Yesterday (9th of March 2016), the Society for the Social History of Medicine (SSHM) initiated a discussion on Twitter, how #twitterstorians would imagine the future of #histmed – the History of Medicine. The discussion was interesting to follow and engage with, as especially Lisa Smith and Ryan Ross challenged the boundaries of disciplinary research methods. In this short essay, I would like to extend my arguments and contribute my opinion to this whole debate with the help of my findings regarding the relationship between trauma, memory and history.
In my current research, I engage with the concepts of trauma regarding the medical memories and experiences of children in the transition from the Second World War to the post-war era in East Germany. In order to define the trauma as an analytical tool, which I could purposefully use in analysing my archival sources for traumatic experiences of the youth and its ramification as well as the responses of state and the medical profession, a broader approach was necessary, which went beyond the scope of historical investigation.
On the one side stands psychology, where trauma is often analysed under the framework provided by the definition of the diagnosis ‘post-traumatic stress disorder’ (PTSD) – a concept, which has been revised since its establishment by the American Psychiatric Association in 1980. However, in recent studies, which I also utilise for my research, the purely ‘biomedical’ approach to the disease, which neglects the social and cultural context of the affected individual, has been criticised and appeals for broader investigations postulated (e.g., Segal 2015; Soysa 2015).
On the other side stands history, which experiences a boom of ‘memory studies’ since a couple of decades. Eminent figures, like Aleida Assmann, have been able to emphasise the significance of memory in history, especially in its multilayered nature. However, the definitions of its terminology, like ‘collective memory’, and also trauma as an analytical concept has often been blurry and tailored towards a particular context – thereby preventing the potential to re-use the established framework for other historical periods or societies, etc.
This problematic limitation in approaching traumatic events is exactly the point, where history and psychology should form an interdisciplinary network – probably adding sociology and medicine, etc. into this cooperation as well. The historian can provide psychology with the historical, cultural and social context for the potential development of PTSD. On the contrary, psychologists offer historians an investigational template to identify otherwise hidden traumas in archival sources and to create a sophisticated methodology and concept regarding individual and collective trauma. I am not aiming for retrospective diagnoses, but the understanding of trauma and its ramification will enrich the analysis of individual and group behaviour (with the help of sociology) as well as the countermeasures of the state (with the help of political science) and the medical concepts of the doctors (with the help of medicine) in the past.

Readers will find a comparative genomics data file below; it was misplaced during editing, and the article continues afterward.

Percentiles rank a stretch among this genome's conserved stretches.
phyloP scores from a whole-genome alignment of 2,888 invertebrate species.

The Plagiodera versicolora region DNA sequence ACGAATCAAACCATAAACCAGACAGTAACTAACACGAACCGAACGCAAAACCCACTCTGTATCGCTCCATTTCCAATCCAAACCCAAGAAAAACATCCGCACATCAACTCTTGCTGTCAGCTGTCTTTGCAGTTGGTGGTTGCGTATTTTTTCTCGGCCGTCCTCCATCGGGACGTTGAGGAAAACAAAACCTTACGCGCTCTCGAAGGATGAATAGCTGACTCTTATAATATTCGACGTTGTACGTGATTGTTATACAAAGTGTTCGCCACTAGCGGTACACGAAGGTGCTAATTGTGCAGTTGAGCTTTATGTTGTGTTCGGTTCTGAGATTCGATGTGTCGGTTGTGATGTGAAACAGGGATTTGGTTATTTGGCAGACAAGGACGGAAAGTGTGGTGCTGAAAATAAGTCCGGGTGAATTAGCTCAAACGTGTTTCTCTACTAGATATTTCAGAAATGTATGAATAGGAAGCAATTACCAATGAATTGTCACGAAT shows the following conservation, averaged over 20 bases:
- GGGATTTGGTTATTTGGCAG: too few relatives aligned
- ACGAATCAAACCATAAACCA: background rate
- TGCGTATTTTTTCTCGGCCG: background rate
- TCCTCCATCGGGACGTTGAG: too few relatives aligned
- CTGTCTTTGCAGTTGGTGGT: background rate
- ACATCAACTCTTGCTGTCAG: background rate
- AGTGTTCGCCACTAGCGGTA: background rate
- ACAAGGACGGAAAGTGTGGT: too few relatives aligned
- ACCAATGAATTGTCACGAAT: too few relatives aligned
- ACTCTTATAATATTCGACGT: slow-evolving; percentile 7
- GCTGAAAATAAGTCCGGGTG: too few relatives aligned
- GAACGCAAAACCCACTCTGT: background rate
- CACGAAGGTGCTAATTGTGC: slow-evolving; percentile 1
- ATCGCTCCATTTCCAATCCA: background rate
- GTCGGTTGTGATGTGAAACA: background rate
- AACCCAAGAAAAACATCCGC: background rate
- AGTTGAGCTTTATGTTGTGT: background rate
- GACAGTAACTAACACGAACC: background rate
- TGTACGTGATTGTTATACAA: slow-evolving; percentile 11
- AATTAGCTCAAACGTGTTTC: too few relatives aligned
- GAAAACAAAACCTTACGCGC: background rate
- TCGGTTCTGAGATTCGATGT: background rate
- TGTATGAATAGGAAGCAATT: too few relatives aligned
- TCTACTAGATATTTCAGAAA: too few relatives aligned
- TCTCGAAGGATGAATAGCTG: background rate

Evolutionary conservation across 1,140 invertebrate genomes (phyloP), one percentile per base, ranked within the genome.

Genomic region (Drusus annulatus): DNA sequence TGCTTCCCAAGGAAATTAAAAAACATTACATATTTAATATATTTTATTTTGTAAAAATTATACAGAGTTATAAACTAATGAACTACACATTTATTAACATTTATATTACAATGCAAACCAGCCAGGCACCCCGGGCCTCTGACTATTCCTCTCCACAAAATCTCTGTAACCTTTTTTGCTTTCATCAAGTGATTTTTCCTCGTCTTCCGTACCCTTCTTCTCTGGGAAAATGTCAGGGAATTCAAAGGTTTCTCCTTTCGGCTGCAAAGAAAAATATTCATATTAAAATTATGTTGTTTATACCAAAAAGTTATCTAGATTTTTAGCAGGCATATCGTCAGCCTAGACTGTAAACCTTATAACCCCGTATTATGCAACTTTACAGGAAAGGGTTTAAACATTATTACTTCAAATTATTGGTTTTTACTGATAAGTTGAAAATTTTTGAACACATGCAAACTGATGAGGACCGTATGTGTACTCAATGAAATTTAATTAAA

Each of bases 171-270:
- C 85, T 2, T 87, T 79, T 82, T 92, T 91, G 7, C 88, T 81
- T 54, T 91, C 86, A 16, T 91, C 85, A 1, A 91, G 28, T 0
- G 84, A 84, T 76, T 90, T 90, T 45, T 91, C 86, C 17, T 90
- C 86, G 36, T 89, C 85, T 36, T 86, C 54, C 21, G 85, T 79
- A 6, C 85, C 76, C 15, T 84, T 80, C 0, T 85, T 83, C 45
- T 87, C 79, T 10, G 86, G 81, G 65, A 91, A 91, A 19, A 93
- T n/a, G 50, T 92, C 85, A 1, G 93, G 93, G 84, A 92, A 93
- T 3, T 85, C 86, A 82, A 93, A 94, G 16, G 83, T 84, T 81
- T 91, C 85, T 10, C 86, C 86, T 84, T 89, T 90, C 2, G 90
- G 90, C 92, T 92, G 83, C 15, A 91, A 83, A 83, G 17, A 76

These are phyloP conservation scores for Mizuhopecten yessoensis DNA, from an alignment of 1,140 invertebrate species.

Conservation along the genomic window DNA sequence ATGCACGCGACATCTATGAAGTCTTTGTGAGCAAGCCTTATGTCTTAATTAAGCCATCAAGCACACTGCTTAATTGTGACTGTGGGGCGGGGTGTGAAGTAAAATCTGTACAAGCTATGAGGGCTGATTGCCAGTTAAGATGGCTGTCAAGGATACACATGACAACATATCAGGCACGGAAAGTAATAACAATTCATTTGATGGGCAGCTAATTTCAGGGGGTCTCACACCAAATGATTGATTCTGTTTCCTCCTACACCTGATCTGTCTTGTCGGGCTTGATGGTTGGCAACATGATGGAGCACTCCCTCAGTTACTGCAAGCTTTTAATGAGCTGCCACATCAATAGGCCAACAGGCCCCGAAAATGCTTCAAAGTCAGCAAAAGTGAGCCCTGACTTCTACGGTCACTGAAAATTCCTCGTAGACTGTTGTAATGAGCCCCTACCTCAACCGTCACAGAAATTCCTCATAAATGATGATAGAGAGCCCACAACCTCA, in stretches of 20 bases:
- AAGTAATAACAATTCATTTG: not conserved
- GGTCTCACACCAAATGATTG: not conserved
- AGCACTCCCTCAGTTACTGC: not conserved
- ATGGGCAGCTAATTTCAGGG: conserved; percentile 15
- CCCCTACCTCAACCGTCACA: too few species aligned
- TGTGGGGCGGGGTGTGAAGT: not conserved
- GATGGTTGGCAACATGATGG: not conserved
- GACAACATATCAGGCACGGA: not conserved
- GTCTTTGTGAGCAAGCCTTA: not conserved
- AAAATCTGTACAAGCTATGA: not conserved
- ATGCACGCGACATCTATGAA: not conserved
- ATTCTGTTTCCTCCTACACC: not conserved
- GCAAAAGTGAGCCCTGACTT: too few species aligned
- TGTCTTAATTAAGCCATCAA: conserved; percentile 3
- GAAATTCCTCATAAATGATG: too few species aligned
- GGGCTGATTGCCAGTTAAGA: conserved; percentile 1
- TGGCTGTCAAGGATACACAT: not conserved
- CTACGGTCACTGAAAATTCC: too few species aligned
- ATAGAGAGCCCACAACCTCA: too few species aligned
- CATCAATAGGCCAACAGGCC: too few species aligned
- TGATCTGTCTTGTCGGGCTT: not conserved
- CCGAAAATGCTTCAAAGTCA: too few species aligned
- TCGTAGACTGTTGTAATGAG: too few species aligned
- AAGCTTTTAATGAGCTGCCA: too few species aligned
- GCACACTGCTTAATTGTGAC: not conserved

In my opinion, this connection and the following benefit for both (or even more) academic disciplines seems obvious. Indeed, these kinds of networks already exist; however, far too often does the organisation of a school and the wider university prevent more fruitful cooperations across academic boundaries. In order to bring the history of medicine into a future, where the voices of historians, sociologists, psychologists, etc. are heard in society and the political realm, the interdisciplinarity should be the rule rather than an exception.
Especially today, as the current crisis of refugees and the mood in parts of the European societies suggests a lack of empathy for the traumatic experiences of people from war-torn African and Arabic countries – not least in Germany. For me an interesting and challenging interdisciplinary question would arise in this context: Could the (historically understandable) lack of recognition or even disregard as well as the silencing of the traumatic past of Germans and German refugees during and after the Second World War result in an (un-)conscious prejudice against the refugees of today? Here, the question of transgenerational transmission of trauma, narratives, and memories requires an interdisciplinary approach, which is necessary to analyse the multifaceted nature of today’s thorny issues.
Bibliography: Ackermann, Volker, ‘Das Schweigen der Flüchtlingskinder: Psychische Folgen von Krieg, Flucht und Vertreibung bei den Deutschen nach 1945’, Geschichte und Gesellschaft, 30 (2004), 434–64
Assmann, Aleida, ‘History and Memory’, International Encyclopedia of the Social & Behavioral Sciences (Elsevier, 2001), pp. 6822–29
Bode, Sabine, Die vergessene Generation: Die Kriegskinder brechen ihr Schweigen, 12th ed. (München: Piper, 2009)
Goffman, Erving, Behavior in Public Places: Notes on the Social Organization of Gatherings (New York: The Free Press, 1985)
Segalo, Puleng, ‘Trauma and Gender’, Social and Personality Psychology Compass, 9 (2015), 447–54
Soysa, Champika K., ‘War and Tsunami PTSD Responses in Sri Lankan Children: Primacy of Reexperiencing and Arousal Compared to Avoidance-Numbing’, Journal of Aggression, Maltreatment & Trauma, 22 (2013), 896–915
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